Incidence reports from fields expressing the bouquet trait range from 20% of the plants to 100%. Incidence of double ears is similar, with a range from 5 to 10% in affected hybrids to 100%. It does not appear that there is one single cause for the 2006 reports of this phenomenon. Different hybrids from different seed companies were affected, several different herbicides (pre and post) were used, some were affected by early-season drought, some occurred with mid-season fungicide applications and some without.

Upon more detailed analysis, we found that double ears developed at the first node below the primary ear node (Photo 3). The uppermost ear shoot never developed. We were able to locate the uppermost ear shoot above the double-eared node, on several plants. In instances where the shoot could no longer be seen, we could often see the internode 'groove' where the ear shoot would have been. Ear heights were similar among most plants within a field and therefore we can assume that the primary ear was aborted on most, if not all plants, even though the traces of the initial ear shoot were not evident on every plant.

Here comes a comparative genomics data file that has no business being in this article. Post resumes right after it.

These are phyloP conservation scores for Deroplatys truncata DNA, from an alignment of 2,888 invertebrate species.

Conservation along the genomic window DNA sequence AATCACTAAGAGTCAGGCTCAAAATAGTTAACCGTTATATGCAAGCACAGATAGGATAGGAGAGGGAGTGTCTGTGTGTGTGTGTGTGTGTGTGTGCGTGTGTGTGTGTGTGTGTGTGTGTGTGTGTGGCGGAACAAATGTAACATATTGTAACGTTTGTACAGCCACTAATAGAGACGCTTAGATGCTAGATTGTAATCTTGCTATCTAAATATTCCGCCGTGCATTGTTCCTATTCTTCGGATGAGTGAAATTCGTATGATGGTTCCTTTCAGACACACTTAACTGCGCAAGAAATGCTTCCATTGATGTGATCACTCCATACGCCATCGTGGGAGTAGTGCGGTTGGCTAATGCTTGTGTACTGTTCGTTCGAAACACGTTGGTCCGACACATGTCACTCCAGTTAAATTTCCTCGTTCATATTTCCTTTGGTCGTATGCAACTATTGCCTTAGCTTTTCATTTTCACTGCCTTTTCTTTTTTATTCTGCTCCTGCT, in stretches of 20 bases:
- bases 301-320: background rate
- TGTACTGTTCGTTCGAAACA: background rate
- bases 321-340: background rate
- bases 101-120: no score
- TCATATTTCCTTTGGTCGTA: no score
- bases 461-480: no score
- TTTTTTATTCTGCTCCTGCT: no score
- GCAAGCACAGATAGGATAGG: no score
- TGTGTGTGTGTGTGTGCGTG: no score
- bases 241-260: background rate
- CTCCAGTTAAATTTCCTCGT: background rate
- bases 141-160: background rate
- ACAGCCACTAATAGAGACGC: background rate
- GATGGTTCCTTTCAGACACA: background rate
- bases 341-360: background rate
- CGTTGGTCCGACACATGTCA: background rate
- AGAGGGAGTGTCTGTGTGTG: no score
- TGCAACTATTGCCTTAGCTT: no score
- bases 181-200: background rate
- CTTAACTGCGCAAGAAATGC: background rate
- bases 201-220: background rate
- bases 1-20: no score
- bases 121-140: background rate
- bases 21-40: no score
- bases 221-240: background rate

Photograph of double ears growing from one node
Photo 3. Double ears developed at the first node below the primary ear node. Note the aborted ear shoot at the primary ear node. Story County, IA. Roger Elmore. October 2006.

Is this multiple ear trait expression new? No. Agronomists have seen both of these trait expressions in other years as well. They often concluded they were a chemical application error of some type or inherent to the hybrid. Others report that the trait is common in sweet corn. We propose that these are genetic responses to particular environmental and/or management stresses.


Bob Nielsen, Extension Corn Specialist, Purdue University, recently discussed the oddity of multiple ears per node (see article: He reported that multiple ears originated from individual nodes on a single ear shank. The following are the main points of his article:

First Comment: "...The ear shank is essentially a replica of the main stalk of the plant. Additional ear shoots can develop from individual nodes of the ear shank like additional ear shoots that develop from individual nodes of the main stalk."
Second Comment: "Normally the ear shank does not initiate these secondary ears or ears initiate but eventually cease development likely due to apical dominance from the apical ear."
Third Comment: " many cases none of the multiple ears successfully pollinate and set kernels...In some situations, as much as 30% to 50% of the plants are affected. Yield loss in these severe situations will be dramatic."